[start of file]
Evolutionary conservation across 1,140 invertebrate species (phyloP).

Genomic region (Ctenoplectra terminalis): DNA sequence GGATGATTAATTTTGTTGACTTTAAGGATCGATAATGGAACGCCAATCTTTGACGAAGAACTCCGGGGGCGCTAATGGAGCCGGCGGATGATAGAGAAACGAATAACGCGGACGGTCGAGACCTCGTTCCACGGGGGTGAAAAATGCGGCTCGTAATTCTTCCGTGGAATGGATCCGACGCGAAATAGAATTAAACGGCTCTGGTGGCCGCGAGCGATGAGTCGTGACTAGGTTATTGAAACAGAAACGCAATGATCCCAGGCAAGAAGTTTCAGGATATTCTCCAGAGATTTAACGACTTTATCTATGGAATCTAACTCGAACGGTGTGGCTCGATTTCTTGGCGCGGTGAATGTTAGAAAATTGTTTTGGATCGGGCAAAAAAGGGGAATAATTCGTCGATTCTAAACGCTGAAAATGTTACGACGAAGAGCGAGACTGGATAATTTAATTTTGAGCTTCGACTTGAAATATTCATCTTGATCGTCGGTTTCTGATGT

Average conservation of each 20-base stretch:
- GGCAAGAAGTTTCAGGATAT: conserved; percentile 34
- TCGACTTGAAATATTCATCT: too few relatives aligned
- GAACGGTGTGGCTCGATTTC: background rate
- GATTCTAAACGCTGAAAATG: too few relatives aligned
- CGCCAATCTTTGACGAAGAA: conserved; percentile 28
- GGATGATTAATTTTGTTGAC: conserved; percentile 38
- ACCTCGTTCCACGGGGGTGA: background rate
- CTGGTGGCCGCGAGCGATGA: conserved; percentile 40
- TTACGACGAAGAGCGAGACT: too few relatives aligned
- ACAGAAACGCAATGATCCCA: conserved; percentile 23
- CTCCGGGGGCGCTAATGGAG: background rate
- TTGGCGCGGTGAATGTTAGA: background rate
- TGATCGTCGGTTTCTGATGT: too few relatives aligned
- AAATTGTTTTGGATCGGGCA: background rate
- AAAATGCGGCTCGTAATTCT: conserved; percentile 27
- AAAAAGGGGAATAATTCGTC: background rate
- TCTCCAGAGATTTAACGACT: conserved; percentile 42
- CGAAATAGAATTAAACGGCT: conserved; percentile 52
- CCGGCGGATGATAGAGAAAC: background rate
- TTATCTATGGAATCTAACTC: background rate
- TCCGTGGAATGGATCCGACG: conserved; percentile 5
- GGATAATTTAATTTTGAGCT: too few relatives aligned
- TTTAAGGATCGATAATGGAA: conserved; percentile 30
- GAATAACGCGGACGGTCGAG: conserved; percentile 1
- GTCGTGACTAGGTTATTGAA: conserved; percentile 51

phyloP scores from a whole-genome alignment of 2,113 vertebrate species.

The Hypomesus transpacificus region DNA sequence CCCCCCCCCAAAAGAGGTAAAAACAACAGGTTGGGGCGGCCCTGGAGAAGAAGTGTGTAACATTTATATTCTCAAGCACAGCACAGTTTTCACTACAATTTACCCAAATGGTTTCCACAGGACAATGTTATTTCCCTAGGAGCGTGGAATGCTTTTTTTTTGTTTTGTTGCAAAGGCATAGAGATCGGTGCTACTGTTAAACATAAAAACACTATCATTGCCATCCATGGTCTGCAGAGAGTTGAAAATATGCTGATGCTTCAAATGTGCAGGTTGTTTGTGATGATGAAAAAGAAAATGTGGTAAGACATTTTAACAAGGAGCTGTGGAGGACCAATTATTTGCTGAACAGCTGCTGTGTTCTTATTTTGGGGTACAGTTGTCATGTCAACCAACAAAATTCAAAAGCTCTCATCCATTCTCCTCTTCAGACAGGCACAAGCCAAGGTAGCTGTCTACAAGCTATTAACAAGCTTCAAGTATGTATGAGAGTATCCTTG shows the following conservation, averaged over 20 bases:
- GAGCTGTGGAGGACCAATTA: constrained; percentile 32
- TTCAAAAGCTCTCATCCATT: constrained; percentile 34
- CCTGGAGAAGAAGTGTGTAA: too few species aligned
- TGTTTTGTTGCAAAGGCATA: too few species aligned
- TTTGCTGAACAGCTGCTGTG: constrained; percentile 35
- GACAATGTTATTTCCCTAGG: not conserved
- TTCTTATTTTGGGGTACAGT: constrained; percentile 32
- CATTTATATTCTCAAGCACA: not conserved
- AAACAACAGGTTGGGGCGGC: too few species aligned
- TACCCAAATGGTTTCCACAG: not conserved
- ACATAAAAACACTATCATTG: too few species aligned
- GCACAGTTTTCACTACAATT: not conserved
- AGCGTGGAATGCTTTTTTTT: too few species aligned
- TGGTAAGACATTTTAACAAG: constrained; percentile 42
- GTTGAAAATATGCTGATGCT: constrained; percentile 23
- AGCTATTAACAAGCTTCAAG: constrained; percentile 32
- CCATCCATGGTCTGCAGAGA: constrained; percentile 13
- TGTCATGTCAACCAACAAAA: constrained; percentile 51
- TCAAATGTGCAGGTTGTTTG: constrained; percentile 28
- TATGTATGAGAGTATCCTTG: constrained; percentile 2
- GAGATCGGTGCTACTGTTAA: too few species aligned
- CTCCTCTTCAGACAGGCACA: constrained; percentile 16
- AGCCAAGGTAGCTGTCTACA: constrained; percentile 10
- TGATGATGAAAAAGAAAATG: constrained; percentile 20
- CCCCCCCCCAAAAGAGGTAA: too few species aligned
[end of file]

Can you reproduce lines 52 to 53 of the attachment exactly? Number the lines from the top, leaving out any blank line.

- CTCCTCTTCAGACAGGCACA: constrained; percentile 16
- AGCCAAGGTAGCTGTCTACA: constrained; percentile 10